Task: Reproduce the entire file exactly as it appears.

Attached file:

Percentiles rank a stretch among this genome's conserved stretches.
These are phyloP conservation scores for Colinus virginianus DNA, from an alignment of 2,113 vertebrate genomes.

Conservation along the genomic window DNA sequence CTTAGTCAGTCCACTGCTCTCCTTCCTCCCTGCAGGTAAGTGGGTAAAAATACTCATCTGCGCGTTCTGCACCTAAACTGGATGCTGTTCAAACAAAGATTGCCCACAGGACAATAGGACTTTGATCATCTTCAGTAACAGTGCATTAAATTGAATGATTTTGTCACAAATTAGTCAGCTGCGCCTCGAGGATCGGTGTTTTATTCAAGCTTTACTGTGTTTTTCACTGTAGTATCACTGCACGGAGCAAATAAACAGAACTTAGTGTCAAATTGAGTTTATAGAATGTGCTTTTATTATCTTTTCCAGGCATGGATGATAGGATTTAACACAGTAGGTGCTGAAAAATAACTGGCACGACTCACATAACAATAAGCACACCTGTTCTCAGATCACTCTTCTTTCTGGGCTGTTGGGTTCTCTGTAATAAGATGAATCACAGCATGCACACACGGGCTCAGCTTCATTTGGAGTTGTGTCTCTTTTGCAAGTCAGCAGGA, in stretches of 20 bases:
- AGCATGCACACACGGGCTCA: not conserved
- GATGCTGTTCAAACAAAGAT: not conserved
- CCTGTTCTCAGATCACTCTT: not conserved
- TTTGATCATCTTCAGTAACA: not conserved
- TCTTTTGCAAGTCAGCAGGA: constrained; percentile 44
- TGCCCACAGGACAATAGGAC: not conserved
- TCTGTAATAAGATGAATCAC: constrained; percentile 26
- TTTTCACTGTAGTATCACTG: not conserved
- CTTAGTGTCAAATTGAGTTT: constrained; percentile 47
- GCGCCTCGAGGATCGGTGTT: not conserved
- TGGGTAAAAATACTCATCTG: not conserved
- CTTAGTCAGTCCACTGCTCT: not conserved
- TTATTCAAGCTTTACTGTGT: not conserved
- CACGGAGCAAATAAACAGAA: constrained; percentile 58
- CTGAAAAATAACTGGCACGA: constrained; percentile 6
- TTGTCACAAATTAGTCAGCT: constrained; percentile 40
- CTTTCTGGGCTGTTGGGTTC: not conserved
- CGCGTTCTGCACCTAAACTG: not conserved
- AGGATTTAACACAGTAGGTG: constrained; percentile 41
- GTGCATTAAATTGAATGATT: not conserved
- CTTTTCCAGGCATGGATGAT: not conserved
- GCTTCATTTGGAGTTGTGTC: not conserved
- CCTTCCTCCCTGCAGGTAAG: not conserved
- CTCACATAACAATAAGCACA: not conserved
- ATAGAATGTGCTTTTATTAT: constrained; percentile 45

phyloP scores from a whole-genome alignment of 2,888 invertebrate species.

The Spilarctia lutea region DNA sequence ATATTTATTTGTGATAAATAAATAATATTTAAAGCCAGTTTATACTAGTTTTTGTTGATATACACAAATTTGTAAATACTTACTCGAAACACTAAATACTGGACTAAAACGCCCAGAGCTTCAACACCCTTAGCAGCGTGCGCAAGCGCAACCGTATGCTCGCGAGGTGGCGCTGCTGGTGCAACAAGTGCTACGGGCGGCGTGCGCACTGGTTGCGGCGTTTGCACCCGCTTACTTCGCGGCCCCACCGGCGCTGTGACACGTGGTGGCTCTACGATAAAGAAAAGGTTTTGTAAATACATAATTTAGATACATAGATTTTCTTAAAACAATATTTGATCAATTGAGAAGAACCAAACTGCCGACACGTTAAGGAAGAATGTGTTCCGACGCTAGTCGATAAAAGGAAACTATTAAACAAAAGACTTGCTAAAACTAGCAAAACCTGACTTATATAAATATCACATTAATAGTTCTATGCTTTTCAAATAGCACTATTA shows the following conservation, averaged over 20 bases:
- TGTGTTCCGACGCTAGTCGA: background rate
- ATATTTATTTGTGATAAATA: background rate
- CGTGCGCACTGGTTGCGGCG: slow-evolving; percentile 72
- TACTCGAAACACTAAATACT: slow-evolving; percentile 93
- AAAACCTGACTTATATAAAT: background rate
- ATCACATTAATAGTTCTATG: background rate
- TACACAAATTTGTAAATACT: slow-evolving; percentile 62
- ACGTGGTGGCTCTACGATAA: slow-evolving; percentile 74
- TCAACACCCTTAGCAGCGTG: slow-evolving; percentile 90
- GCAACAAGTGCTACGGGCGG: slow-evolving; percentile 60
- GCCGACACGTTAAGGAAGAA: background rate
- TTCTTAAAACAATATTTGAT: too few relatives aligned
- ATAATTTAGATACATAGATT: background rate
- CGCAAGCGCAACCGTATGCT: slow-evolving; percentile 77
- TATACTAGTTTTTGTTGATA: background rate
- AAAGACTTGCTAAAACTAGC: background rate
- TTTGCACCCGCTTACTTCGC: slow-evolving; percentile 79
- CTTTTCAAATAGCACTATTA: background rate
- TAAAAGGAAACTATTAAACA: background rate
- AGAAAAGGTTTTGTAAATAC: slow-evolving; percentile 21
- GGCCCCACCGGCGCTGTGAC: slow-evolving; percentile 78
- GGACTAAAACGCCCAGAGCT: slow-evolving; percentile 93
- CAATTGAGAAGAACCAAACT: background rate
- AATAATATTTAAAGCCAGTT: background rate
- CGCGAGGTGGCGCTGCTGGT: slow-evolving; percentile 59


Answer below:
Percentiles rank a stretch among this genome's conserved stretches.
These are phyloP conservation scores for Colinus virginianus DNA, from an alignment of 2,113 vertebrate genomes.

Conservation along the genomic window DNA sequence CTTAGTCAGTCCACTGCTCTCCTTCCTCCCTGCAGGTAAGTGGGTAAAAATACTCATCTGCGCGTTCTGCACCTAAACTGGATGCTGTTCAAACAAAGATTGCCCACAGGACAATAGGACTTTGATCATCTTCAGTAACAGTGCATTAAATTGAATGATTTTGTCACAAATTAGTCAGCTGCGCCTCGAGGATCGGTGTTTTATTCAAGCTTTACTGTGTTTTTCACTGTAGTATCACTGCACGGAGCAAATAAACAGAACTTAGTGTCAAATTGAGTTTATAGAATGTGCTTTTATTATCTTTTCCAGGCATGGATGATAGGATTTAACACAGTAGGTGCTGAAAAATAACTGGCACGACTCACATAACAATAAGCACACCTGTTCTCAGATCACTCTTCTTTCTGGGCTGTTGGGTTCTCTGTAATAAGATGAATCACAGCATGCACACACGGGCTCAGCTTCATTTGGAGTTGTGTCTCTTTTGCAAGTCAGCAGGA, in stretches of 20 bases:
- AGCATGCACACACGGGCTCA: not conserved
- GATGCTGTTCAAACAAAGAT: not conserved
- CCTGTTCTCAGATCACTCTT: not conserved
- TTTGATCATCTTCAGTAACA: not conserved
- TCTTTTGCAAGTCAGCAGGA: constrained; percentile 44
- TGCCCACAGGACAATAGGAC: not conserved
- TCTGTAATAAGATGAATCAC: constrained; percentile 26
- TTTTCACTGTAGTATCACTG: not conserved
- CTTAGTGTCAAATTGAGTTT: constrained; percentile 47
- GCGCCTCGAGGATCGGTGTT: not conserved
- TGGGTAAAAATACTCATCTG: not conserved
- CTTAGTCAGTCCACTGCTCT: not conserved
- TTATTCAAGCTTTACTGTGT: not conserved
- CACGGAGCAAATAAACAGAA: constrained; percentile 58
- CTGAAAAATAACTGGCACGA: constrained; percentile 6
- TTGTCACAAATTAGTCAGCT: constrained; percentile 40
- CTTTCTGGGCTGTTGGGTTC: not conserved
- CGCGTTCTGCACCTAAACTG: not conserved
- AGGATTTAACACAGTAGGTG: constrained; percentile 41
- GTGCATTAAATTGAATGATT: not conserved
- CTTTTCCAGGCATGGATGAT: not conserved
- GCTTCATTTGGAGTTGTGTC: not conserved
- CCTTCCTCCCTGCAGGTAAG: not conserved
- CTCACATAACAATAAGCACA: not conserved
- ATAGAATGTGCTTTTATTAT: constrained; percentile 45

phyloP scores from a whole-genome alignment of 2,888 invertebrate species.

The Spilarctia lutea region DNA sequence ATATTTATTTGTGATAAATAAATAATATTTAAAGCCAGTTTATACTAGTTTTTGTTGATATACACAAATTTGTAAATACTTACTCGAAACACTAAATACTGGACTAAAACGCCCAGAGCTTCAACACCCTTAGCAGCGTGCGCAAGCGCAACCGTATGCTCGCGAGGTGGCGCTGCTGGTGCAACAAGTGCTACGGGCGGCGTGCGCACTGGTTGCGGCGTTTGCACCCGCTTACTTCGCGGCCCCACCGGCGCTGTGACACGTGGTGGCTCTACGATAAAGAAAAGGTTTTGTAAATACATAATTTAGATACATAGATTTTCTTAAAACAATATTTGATCAATTGAGAAGAACCAAACTGCCGACACGTTAAGGAAGAATGTGTTCCGACGCTAGTCGATAAAAGGAAACTATTAAACAAAAGACTTGCTAAAACTAGCAAAACCTGACTTATATAAATATCACATTAATAGTTCTATGCTTTTCAAATAGCACTATTA shows the following conservation, averaged over 20 bases:
- TGTGTTCCGACGCTAGTCGA: background rate
- ATATTTATTTGTGATAAATA: background rate
- CGTGCGCACTGGTTGCGGCG: slow-evolving; percentile 72
- TACTCGAAACACTAAATACT: slow-evolving; percentile 93
- AAAACCTGACTTATATAAAT: background rate
- ATCACATTAATAGTTCTATG: background rate
- TACACAAATTTGTAAATACT: slow-evolving; percentile 62
- ACGTGGTGGCTCTACGATAA: slow-evolving; percentile 74
- TCAACACCCTTAGCAGCGTG: slow-evolving; percentile 90
- GCAACAAGTGCTACGGGCGG: slow-evolving; percentile 60
- GCCGACACGTTAAGGAAGAA: background rate
- TTCTTAAAACAATATTTGAT: too few relatives aligned
- ATAATTTAGATACATAGATT: background rate
- CGCAAGCGCAACCGTATGCT: slow-evolving; percentile 77
- TATACTAGTTTTTGTTGATA: background rate
- AAAGACTTGCTAAAACTAGC: background rate
- TTTGCACCCGCTTACTTCGC: slow-evolving; percentile 79
- CTTTTCAAATAGCACTATTA: background rate
- TAAAAGGAAACTATTAAACA: background rate
- AGAAAAGGTTTTGTAAATAC: slow-evolving; percentile 21
- GGCCCCACCGGCGCTGTGAC: slow-evolving; percentile 78
- GGACTAAAACGCCCAGAGCT: slow-evolving; percentile 93
- CAATTGAGAAGAACCAAACT: background rate
- AATAATATTTAAAGCCAGTT: background rate
- CGCGAGGTGGCGCTGCTGGT: slow-evolving; percentile 59